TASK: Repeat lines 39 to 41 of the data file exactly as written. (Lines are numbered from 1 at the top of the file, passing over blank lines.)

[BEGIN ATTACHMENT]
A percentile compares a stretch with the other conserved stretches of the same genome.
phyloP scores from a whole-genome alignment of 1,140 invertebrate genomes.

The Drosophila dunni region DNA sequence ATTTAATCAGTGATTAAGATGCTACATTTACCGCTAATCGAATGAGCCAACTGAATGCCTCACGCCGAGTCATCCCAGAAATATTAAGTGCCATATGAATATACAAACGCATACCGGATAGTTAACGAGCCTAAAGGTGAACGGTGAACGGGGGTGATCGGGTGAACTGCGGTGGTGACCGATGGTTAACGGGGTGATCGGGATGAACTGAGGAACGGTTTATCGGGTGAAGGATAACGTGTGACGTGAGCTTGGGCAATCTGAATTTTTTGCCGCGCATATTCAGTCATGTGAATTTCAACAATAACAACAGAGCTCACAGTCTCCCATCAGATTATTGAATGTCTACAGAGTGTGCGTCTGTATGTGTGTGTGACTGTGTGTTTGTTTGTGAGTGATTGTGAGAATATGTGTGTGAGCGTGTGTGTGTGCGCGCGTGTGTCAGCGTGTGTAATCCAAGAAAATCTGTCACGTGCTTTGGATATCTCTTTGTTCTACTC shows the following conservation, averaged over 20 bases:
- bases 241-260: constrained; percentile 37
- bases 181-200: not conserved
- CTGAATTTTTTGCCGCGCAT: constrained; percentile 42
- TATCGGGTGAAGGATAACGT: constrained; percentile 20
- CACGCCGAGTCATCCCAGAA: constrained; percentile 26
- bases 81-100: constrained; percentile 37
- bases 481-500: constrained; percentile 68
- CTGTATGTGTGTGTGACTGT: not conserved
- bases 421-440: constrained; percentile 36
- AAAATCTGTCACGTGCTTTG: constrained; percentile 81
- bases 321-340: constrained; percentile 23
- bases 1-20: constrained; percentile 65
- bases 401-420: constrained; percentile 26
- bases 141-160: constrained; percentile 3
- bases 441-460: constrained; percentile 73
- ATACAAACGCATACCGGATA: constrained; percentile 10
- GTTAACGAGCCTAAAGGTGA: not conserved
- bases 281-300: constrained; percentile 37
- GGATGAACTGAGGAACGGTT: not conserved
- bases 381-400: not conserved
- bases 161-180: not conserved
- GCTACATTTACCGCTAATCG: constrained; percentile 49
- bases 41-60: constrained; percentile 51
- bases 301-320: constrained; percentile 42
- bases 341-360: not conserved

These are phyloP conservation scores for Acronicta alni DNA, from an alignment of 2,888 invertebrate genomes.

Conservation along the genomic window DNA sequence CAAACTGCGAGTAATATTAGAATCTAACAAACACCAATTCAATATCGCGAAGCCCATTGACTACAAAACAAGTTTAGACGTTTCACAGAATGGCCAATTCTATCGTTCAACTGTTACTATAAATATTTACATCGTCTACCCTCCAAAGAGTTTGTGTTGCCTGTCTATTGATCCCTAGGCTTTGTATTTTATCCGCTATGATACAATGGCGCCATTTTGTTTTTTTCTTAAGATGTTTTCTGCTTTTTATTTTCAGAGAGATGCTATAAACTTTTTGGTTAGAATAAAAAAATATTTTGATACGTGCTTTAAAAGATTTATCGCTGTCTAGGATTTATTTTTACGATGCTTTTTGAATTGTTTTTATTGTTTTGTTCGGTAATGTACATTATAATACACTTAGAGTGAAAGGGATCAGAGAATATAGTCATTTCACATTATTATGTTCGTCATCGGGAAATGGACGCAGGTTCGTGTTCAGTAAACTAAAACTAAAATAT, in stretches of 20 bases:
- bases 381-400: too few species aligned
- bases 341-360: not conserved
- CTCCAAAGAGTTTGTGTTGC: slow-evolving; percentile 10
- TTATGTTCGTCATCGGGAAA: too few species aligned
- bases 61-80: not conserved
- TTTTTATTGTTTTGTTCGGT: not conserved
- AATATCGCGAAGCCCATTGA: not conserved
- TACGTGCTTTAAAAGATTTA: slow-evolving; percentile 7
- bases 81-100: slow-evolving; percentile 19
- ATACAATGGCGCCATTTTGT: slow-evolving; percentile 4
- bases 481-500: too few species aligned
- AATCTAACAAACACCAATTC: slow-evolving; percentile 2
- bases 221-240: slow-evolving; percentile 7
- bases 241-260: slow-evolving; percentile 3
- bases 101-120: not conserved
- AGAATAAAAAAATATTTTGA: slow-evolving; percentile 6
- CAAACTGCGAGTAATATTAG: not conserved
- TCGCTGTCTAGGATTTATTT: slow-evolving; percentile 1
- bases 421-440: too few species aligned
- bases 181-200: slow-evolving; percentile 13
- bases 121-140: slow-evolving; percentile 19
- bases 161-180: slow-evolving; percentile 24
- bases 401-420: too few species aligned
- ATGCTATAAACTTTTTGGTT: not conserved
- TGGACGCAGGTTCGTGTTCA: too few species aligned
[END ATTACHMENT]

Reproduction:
- bases 81-100: slow-evolving; percentile 19
- ATACAATGGCGCCATTTTGT: slow-evolving; percentile 4
- bases 481-500: too few species aligned